Jimmy Wales, founder of Wikipedia, has announced that his for-profit company, Wikia Inc, will be launching an internet search engine to compete with Google and Yahoo!.
According to the Times of London :
Mr Wales has begun working on a search engine that exploits the same user-based technology as his open-access encyclopaedia, which was launched in 2003.
The project has been dubbed Wikiasari — a combination of wiki, the Hawaiian word for quick, and asari, which is Japanese for “rummaging search”.
The Times article goes on to say:
Mr Wales, a 40-year-old former options trader, believes that, as the popularity of Google has grown, obvious flaws in its search engine technology have become apparent.
“Google is very good at many types of search, but in many instances it produces nothing but spam and useless crap. Try searching for the term ‘Tampa hotels’, for example, and you will not get any useful results,” he said.
Spammers and commercial ventures are also learning how to manipulate Google’s computer-based search, he added.
Mr Wales believes that Google’s computer-based algorithmic search program is no match for the editorial judgment of humans.
To some extent, this makes sense to me. Although I'm a big fan and a heavy user of Google, over time I've noticed an increase in the number of spam/commercial links in the organic search results,especially for domains saturated with SEO-savvy web marketers. Using inbound links as a proxy for relevance and authority is no longer as effective as it was five years ago; marketers are getting increasingly better at fooling the algorithms.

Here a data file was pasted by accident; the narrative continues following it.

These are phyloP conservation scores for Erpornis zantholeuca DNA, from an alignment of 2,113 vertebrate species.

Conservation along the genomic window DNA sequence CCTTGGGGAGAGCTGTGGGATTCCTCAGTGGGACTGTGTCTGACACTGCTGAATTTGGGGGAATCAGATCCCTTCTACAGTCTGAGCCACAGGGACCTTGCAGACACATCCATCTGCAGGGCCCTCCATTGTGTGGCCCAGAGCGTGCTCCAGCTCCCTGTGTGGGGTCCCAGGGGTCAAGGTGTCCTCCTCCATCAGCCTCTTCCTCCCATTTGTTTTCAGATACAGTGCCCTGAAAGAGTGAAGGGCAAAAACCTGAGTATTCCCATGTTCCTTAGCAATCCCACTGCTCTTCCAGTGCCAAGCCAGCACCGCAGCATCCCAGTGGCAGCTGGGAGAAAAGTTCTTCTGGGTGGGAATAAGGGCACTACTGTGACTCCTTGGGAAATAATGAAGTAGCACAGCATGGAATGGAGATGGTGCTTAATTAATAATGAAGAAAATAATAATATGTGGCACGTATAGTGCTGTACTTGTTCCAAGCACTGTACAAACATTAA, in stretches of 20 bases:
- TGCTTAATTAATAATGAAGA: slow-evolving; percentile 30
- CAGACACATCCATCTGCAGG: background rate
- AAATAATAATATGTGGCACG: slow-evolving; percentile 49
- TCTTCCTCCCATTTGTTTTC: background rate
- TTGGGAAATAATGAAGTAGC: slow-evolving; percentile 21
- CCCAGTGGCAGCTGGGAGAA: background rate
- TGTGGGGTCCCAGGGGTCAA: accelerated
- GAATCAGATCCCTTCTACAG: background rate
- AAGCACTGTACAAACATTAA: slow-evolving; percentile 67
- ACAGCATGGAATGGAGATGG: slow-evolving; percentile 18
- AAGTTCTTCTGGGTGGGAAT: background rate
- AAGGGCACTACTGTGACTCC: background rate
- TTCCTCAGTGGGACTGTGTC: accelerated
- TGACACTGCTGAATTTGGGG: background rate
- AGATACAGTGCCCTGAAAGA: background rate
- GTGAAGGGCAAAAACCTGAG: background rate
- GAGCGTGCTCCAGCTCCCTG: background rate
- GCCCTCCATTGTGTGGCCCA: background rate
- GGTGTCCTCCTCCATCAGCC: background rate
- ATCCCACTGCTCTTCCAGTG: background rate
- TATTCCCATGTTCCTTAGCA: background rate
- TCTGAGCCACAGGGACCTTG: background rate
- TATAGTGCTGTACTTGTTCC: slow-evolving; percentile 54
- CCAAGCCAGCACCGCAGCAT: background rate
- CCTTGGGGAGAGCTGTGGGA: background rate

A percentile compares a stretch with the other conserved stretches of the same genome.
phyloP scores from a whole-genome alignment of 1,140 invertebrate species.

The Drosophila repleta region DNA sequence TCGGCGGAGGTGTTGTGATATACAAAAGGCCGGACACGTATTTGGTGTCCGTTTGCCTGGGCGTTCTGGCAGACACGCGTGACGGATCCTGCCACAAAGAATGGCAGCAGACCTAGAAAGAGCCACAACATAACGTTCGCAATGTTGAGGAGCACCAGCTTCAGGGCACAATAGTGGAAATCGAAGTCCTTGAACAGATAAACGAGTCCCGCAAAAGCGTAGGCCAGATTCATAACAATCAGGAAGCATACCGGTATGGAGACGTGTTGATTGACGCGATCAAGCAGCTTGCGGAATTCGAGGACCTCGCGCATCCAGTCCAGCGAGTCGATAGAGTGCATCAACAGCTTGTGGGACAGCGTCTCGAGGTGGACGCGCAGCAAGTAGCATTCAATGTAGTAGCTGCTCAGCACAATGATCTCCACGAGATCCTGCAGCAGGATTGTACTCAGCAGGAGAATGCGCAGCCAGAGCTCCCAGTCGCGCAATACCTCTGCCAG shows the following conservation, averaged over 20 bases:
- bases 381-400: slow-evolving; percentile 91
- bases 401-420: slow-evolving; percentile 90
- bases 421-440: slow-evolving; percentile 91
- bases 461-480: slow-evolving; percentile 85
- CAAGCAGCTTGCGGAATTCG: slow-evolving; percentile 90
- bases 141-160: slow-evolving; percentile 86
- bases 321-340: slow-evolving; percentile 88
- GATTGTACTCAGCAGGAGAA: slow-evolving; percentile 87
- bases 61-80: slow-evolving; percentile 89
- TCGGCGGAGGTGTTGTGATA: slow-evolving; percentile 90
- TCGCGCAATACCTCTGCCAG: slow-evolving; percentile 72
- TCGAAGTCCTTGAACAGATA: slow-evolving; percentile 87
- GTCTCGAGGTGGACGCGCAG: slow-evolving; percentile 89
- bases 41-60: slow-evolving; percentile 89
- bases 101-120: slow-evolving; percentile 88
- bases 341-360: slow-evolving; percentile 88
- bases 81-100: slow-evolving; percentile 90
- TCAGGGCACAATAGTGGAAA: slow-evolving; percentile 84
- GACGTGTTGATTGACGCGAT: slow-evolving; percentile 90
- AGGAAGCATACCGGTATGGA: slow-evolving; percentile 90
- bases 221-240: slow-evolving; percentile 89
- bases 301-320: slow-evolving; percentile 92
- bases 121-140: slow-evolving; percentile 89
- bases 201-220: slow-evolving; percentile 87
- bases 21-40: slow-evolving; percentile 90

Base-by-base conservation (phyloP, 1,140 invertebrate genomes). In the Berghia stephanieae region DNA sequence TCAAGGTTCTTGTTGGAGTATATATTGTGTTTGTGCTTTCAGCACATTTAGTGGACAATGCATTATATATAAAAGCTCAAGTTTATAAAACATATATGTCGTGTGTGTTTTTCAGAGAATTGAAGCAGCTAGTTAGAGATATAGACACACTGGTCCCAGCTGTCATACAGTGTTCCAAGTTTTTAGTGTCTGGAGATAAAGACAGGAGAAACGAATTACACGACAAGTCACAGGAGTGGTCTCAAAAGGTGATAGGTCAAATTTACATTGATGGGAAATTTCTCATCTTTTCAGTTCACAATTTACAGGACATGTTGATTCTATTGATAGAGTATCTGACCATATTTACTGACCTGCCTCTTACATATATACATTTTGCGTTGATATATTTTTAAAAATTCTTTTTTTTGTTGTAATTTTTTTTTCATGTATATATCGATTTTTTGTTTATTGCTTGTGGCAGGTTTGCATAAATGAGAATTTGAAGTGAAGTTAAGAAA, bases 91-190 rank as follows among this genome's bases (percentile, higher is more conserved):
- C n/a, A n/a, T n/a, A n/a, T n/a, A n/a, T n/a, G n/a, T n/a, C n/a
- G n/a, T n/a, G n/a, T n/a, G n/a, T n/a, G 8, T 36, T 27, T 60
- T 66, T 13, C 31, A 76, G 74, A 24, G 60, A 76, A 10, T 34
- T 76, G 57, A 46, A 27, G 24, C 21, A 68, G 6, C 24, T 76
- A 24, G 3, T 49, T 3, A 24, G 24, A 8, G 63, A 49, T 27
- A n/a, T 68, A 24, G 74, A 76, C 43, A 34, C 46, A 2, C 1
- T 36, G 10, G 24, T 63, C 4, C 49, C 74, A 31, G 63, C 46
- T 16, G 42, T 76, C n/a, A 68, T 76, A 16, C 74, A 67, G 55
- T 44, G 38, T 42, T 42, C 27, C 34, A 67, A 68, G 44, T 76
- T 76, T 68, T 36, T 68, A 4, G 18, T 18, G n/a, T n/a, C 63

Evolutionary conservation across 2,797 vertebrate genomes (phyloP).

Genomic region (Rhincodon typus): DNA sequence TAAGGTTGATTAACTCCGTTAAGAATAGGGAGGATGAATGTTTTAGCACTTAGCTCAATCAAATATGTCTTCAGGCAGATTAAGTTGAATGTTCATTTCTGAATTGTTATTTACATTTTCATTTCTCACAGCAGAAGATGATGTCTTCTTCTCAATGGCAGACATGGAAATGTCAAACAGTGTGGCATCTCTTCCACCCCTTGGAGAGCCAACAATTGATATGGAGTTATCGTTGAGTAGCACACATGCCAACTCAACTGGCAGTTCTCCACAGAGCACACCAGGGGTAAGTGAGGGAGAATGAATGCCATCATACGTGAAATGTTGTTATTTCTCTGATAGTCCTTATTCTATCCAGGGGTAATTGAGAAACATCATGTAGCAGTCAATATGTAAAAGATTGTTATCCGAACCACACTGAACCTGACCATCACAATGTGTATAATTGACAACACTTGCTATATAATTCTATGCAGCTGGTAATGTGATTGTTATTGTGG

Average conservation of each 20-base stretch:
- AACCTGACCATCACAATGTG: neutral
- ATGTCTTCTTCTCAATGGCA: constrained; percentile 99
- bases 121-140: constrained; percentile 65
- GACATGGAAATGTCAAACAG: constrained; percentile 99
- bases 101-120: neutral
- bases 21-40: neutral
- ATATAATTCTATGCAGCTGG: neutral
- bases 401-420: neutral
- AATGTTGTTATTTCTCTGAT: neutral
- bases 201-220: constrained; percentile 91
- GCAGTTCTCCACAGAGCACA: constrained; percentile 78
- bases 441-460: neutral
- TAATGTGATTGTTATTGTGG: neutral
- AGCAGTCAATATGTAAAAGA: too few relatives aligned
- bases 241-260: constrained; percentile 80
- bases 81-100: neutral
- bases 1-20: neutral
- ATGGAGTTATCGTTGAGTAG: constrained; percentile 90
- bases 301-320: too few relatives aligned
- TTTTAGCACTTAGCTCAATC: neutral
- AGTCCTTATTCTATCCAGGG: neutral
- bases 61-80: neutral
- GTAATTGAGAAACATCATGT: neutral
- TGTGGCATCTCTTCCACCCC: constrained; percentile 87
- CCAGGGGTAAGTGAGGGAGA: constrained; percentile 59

Humans, on the other hand, can be far more effective at judging the meaning and "commercial-ness" of web pages, usually with a high degree of accuracy. And the model of leveraging the collective wisdom of a large group of people for solving very difficult problems has been proven to be effective in numerous cases - GoldCorp , Innocentive, the Netflix prize (currently ongoing), even Wikipedia itself.
But can a human-powered approach scale enough?
Wikipedia has successfully proven the original model of large-scale
participation by "citizen volunteers" to produce a comprehensive body
of authoritative work, but it faces two major issues:
a. Ongoing attempts to manipulate content for marketing leverage
b. The opinion of the many is really expressed by the actions of a few (See Eric Goldman's posts here and here for reference.)
Spamming/gaming attempts are particularly pernicious, because they force editorial changes and restrictive content policies at Wikipedia - changes which strike at the heart of the egalitarian participation that made Wikipedia so wildly successful. (This is identical to issues at Digg - everyone gets one vote, but by the way, some votes count for more than others!).
It seems to me that these two issues will only worsen with an "open content/open source" search engine - the incentive for marketers to try to game the system will increase significantly, and it goes without saying that a great deal more effort will be needed from contributors. Given that contributors get no financial rewards and no significant marketing mileage for their efforts, I feel skeptical about the ability to scale up this effort to produce (and more importantly, maintain) a large-scale, general-purpose search engine.
Having said that, I hope I'm wrong, and my best wishes are with this project. I would love to see a great new alternative to the existing large-scale search engines, especially if it could produce spam-free, authoritative, relevant results. Regardless of how this turns out, the Search space is going to be an interesting one to watch in 2007!
- Correction: Wikiasari is the name of the software, not that of the search engine.
- As noted by the Search Marketing Gurus, there is a lot of excitement and hysteria going on about this breaking story. The best place for definitive answers is on Wikia's search home page .
- Ashkan Karbasfrooshan has an interesting post on his blog that compares search results from Google, MetaMojo, Ask, AOL, MSN and Yahoo! with the purported screenshot of "WikiSearch" from TechCrunch (which itself may not be accurate).